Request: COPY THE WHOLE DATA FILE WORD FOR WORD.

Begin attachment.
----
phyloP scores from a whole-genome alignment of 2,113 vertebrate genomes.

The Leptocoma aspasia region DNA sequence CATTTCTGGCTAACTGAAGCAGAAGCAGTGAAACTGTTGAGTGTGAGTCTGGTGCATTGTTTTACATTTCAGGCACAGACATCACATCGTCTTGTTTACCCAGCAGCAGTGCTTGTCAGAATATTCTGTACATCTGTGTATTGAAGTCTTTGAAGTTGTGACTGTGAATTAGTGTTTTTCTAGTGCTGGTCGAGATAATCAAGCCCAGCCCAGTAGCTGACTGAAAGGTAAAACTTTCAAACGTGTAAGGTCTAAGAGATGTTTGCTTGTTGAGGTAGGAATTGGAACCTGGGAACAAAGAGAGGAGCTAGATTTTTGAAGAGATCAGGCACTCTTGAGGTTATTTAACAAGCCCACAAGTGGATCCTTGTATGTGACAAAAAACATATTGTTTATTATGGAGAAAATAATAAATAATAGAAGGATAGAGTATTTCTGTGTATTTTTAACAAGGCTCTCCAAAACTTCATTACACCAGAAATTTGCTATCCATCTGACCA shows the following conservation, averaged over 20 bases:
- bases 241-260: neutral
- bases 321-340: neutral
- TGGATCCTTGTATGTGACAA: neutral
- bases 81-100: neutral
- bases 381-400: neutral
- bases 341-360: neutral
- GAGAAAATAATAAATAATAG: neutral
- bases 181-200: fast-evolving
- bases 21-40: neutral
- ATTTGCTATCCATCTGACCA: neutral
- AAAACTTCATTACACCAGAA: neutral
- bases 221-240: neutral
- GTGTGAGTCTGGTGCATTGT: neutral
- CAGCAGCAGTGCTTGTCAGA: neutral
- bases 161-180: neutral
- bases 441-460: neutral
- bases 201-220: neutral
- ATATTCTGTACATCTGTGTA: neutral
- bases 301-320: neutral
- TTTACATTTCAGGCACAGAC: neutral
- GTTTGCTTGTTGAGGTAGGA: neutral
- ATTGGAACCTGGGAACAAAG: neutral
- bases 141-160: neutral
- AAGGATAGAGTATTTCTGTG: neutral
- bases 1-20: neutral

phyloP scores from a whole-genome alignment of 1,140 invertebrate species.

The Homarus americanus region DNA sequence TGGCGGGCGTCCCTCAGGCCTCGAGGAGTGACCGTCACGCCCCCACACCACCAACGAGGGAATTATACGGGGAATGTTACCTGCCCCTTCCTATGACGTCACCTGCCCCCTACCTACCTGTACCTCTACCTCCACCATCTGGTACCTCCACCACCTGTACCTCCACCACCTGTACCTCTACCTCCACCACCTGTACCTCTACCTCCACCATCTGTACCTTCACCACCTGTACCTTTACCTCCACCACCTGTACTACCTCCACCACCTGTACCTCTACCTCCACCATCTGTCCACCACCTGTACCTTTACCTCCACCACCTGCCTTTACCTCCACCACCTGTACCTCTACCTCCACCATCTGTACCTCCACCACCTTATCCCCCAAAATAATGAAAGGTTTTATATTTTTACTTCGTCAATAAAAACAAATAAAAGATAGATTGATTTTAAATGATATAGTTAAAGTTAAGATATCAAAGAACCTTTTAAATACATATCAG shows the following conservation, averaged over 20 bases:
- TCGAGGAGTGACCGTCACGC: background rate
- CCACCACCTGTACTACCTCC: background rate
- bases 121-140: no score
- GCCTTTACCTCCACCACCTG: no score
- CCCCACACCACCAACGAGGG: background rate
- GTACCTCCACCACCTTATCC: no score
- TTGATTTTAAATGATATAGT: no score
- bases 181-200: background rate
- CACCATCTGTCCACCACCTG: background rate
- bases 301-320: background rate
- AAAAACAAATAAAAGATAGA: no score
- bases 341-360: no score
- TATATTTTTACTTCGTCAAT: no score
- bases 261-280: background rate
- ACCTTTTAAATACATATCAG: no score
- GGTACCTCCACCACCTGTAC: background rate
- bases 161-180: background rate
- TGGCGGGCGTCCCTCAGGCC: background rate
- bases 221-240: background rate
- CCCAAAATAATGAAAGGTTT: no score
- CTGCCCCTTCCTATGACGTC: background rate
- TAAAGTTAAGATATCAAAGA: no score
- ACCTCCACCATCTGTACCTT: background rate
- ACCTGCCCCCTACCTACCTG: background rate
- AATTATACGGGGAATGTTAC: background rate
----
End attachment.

phyloP scores from a whole-genome alignment of 2,113 vertebrate genomes.

The Leptocoma aspasia region DNA sequence CATTTCTGGCTAACTGAAGCAGAAGCAGTGAAACTGTTGAGTGTGAGTCTGGTGCATTGTTTTACATTTCAGGCACAGACATCACATCGTCTTGTTTACCCAGCAGCAGTGCTTGTCAGAATATTCTGTACATCTGTGTATTGAAGTCTTTGAAGTTGTGACTGTGAATTAGTGTTTTTCTAGTGCTGGTCGAGATAATCAAGCCCAGCCCAGTAGCTGACTGAAAGGTAAAACTTTCAAACGTGTAAGGTCTAAGAGATGTTTGCTTGTTGAGGTAGGAATTGGAACCTGGGAACAAAGAGAGGAGCTAGATTTTTGAAGAGATCAGGCACTCTTGAGGTTATTTAACAAGCCCACAAGTGGATCCTTGTATGTGACAAAAAACATATTGTTTATTATGGAGAAAATAATAAATAATAGAAGGATAGAGTATTTCTGTGTATTTTTAACAAGGCTCTCCAAAACTTCATTACACCAGAAATTTGCTATCCATCTGACCA shows the following conservation, averaged over 20 bases:
- bases 241-260: neutral
- bases 321-340: neutral
- TGGATCCTTGTATGTGACAA: neutral
- bases 81-100: neutral
- bases 381-400: neutral
- bases 341-360: neutral
- GAGAAAATAATAAATAATAG: neutral
- bases 181-200: fast-evolving
- bases 21-40: neutral
- ATTTGCTATCCATCTGACCA: neutral
- AAAACTTCATTACACCAGAA: neutral
- bases 221-240: neutral
- GTGTGAGTCTGGTGCATTGT: neutral
- CAGCAGCAGTGCTTGTCAGA: neutral
- bases 161-180: neutral
- bases 441-460: neutral
- bases 201-220: neutral
- ATATTCTGTACATCTGTGTA: neutral
- bases 301-320: neutral
- TTTACATTTCAGGCACAGAC: neutral
- GTTTGCTTGTTGAGGTAGGA: neutral
- ATTGGAACCTGGGAACAAAG: neutral
- bases 141-160: neutral
- AAGGATAGAGTATTTCTGTG: neutral
- bases 1-20: neutral

phyloP scores from a whole-genome alignment of 1,140 invertebrate species.

The Homarus americanus region DNA sequence TGGCGGGCGTCCCTCAGGCCTCGAGGAGTGACCGTCACGCCCCCACACCACCAACGAGGGAATTATACGGGGAATGTTACCTGCCCCTTCCTATGACGTCACCTGCCCCCTACCTACCTGTACCTCTACCTCCACCATCTGGTACCTCCACCACCTGTACCTCCACCACCTGTACCTCTACCTCCACCACCTGTACCTCTACCTCCACCATCTGTACCTTCACCACCTGTACCTTTACCTCCACCACCTGTACTACCTCCACCACCTGTACCTCTACCTCCACCATCTGTCCACCACCTGTACCTTTACCTCCACCACCTGCCTTTACCTCCACCACCTGTACCTCTACCTCCACCATCTGTACCTCCACCACCTTATCCCCCAAAATAATGAAAGGTTTTATATTTTTACTTCGTCAATAAAAACAAATAAAAGATAGATTGATTTTAAATGATATAGTTAAAGTTAAGATATCAAAGAACCTTTTAAATACATATCAG shows the following conservation, averaged over 20 bases:
- TCGAGGAGTGACCGTCACGC: background rate
- CCACCACCTGTACTACCTCC: background rate
- bases 121-140: no score
- GCCTTTACCTCCACCACCTG: no score
- CCCCACACCACCAACGAGGG: background rate
- GTACCTCCACCACCTTATCC: no score
- TTGATTTTAAATGATATAGT: no score
- bases 181-200: background rate
- CACCATCTGTCCACCACCTG: background rate
- bases 301-320: background rate
- AAAAACAAATAAAAGATAGA: no score
- bases 341-360: no score
- TATATTTTTACTTCGTCAAT: no score
- bases 261-280: background rate
- ACCTTTTAAATACATATCAG: no score
- GGTACCTCCACCACCTGTAC: background rate
- bases 161-180: background rate
- TGGCGGGCGTCCCTCAGGCC: background rate
- bases 221-240: background rate
- CCCAAAATAATGAAAGGTTT: no score
- CTGCCCCTTCCTATGACGTC: background rate
- TAAAGTTAAGATATCAAAGA: no score
- ACCTCCACCATCTGTACCTT: background rate
- ACCTGCCCCCTACCTACCTG: background rate
- AATTATACGGGGAATGTTAC: background rate